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Facts about Macular Degeneration

After 22 years as an RN, I now write about medical issues and new medical advances. Diet, exercise, treatment, and lifestyle are important.

Amazing Eye


Macular Degeneration Facts

The leading cause of vision loss is macular degeneration (AMD), which affects more than 10 million Americans. This number is more than glaucoma and cataracts combined. This condition is considered incurable. The Center for Disease Control and Prevention (CDC) and researchers from the University of Wisconsin have concluded that 6.5% of Americans over the age of 50 have some degree of macular degeneration.

In England and Wales, 50% of patients with severe visual impairment is caused by AMD, which is an estimated 1.5 million people. The prediction of people that will be affected worldwide by 2020, is 196 million people, and by 2040, it will be 288 million.

Physical Manifestations of Macular Degeneration?

The central portion of the retina, which is called the macula deteriorates with this disorder. The back layer in the eye records images we see; then, the images are sent via the optic nerve to the brain. The macula is the portion of the eye responsible for focusing vision in the eye.

The macula is responsible for central vision giving us the ability to focus, and it also controls our ability to recognize colors or faces and to see objects in fine detail. The ability to read or drive a car is impacted severely by this disorder.

The greatest risk factor for Macular Degeneration (AMD) is advancing age as the risk increases for people over the age of 55 and older.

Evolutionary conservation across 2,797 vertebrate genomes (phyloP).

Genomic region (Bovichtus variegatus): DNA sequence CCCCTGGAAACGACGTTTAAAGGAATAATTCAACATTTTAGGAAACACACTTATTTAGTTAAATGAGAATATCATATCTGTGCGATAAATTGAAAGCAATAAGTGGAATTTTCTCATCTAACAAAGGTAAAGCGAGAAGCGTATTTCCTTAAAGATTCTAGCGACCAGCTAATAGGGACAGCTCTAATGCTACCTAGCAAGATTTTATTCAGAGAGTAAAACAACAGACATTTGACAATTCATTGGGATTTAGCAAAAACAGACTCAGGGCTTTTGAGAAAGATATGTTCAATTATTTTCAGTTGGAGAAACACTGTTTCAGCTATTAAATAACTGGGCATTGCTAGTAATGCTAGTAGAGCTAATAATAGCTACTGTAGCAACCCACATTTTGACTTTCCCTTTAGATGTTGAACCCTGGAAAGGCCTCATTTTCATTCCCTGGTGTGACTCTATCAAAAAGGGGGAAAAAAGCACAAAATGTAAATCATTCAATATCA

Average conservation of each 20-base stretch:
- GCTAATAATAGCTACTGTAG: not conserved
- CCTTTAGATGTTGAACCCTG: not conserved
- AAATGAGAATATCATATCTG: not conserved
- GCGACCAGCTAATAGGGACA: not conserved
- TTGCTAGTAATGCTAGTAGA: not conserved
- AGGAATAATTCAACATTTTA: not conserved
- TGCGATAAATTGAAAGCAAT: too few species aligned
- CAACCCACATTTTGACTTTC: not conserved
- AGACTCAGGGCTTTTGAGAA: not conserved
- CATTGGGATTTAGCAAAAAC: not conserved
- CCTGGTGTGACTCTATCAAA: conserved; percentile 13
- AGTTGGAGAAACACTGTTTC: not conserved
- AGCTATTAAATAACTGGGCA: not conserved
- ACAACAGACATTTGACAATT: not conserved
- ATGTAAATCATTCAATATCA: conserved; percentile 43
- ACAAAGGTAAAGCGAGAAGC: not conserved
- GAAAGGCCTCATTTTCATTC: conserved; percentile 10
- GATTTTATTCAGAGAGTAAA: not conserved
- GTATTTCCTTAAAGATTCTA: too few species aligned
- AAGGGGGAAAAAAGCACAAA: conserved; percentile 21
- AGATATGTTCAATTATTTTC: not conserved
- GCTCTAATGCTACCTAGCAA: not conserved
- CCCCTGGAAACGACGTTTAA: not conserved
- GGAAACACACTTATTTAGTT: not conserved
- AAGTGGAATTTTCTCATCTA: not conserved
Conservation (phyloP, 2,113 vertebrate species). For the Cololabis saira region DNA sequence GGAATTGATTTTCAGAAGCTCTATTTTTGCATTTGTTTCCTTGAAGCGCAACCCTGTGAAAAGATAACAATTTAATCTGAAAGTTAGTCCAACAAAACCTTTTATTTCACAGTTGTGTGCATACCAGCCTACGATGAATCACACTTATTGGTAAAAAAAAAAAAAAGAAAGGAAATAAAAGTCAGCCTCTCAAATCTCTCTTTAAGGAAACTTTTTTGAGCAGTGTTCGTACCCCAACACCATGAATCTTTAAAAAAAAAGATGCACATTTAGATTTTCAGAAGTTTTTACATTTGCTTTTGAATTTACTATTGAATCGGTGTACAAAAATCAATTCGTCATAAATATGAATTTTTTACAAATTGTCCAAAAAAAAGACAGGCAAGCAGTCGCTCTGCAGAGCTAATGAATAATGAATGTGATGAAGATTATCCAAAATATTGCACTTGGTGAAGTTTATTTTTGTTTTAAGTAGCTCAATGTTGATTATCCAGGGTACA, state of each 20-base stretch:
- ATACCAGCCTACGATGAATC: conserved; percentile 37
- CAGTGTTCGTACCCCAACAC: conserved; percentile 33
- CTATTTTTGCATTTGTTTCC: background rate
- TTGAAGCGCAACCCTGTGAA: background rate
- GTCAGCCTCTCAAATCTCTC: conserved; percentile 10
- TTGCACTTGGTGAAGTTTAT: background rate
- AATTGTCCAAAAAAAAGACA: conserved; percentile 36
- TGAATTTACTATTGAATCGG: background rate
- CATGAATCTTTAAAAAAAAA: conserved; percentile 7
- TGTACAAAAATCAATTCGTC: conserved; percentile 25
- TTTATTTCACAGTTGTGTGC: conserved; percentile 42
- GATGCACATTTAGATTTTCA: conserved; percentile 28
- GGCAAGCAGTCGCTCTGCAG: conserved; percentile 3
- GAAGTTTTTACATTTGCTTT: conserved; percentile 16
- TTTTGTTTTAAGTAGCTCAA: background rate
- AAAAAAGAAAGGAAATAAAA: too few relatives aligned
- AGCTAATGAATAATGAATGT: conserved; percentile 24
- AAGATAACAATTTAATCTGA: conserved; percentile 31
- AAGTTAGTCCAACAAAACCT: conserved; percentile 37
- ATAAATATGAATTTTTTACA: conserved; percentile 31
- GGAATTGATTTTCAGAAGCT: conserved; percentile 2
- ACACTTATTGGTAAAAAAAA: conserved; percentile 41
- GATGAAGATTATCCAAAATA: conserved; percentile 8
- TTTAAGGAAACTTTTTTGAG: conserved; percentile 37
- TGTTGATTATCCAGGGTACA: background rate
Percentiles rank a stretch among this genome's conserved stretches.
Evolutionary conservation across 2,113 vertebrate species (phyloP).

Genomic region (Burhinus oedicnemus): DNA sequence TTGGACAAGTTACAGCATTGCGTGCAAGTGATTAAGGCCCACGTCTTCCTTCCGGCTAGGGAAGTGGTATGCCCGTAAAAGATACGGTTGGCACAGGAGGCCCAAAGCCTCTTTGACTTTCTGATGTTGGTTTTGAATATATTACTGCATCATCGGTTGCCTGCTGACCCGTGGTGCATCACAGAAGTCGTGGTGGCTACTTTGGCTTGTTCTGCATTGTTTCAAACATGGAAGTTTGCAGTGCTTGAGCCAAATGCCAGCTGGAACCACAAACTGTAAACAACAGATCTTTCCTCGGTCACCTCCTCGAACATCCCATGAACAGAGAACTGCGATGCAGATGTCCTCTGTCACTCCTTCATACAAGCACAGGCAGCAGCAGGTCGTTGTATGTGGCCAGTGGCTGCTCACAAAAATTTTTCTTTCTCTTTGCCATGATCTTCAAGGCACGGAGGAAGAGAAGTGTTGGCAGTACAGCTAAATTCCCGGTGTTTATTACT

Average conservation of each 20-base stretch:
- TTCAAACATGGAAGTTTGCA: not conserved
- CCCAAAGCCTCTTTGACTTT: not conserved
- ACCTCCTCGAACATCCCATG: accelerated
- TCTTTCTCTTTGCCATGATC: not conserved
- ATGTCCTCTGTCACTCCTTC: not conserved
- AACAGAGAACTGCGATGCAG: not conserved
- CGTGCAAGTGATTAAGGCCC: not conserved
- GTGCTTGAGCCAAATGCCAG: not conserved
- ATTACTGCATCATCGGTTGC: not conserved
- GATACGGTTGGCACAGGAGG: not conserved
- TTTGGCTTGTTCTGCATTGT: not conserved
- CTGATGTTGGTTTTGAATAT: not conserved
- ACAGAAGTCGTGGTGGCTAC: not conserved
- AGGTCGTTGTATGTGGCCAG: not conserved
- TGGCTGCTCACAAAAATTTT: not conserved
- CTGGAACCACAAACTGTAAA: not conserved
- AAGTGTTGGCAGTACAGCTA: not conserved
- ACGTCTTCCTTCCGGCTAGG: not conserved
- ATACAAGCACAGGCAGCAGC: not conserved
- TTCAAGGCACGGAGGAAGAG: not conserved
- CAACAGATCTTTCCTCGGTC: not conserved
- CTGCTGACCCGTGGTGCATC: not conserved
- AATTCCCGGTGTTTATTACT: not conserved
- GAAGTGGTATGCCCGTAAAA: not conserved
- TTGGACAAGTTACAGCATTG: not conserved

The stages of Age-related of Macular Degeneration includes:

  1. Early AMD typically does not include vision loss, and this is certainly a good reason to get regular eye examinations. This is especially important if you have one of the risk factors, which are listed below. Early AMD is diagnosed by the presence of medium-sized drusen, which are yellow deposits beneath the retina.
  2. Intermediate AMD may involve some vision loss, but there are no other symptoms that are noticeable.
  3. Late AMD will have very noticeable symptoms.

Two Forms of Macular Degeneration

The dry form of this disease has yellow deposits called drusen in the macula. As the drusen grows and increases in numbers, they will probably cause a distortion or dimming of the vision. A thinning of the light-sensitive layer of macula cells occurs as this disease advances, which results in atrophy or tissue death. Blind spots in the center of the vision may occur in advanced states of this disease, therefore, patients lose central vision. Peripheral vision is not affected. Most patients have the dry form of macular degeneration.

The wet form of macular degeneration has abnormal blood vessels growing from the choroid that is underneath the macula, and it is called choroidal neovascular. These blood vessels leak fluid and blood into the retina and fluid can build up in the back of the eye. This process causes visual distortions, causing straight lines to look wavy. There are also blind spots in the central vision. A scar is formed eventually that will cause permanent loss of central vision.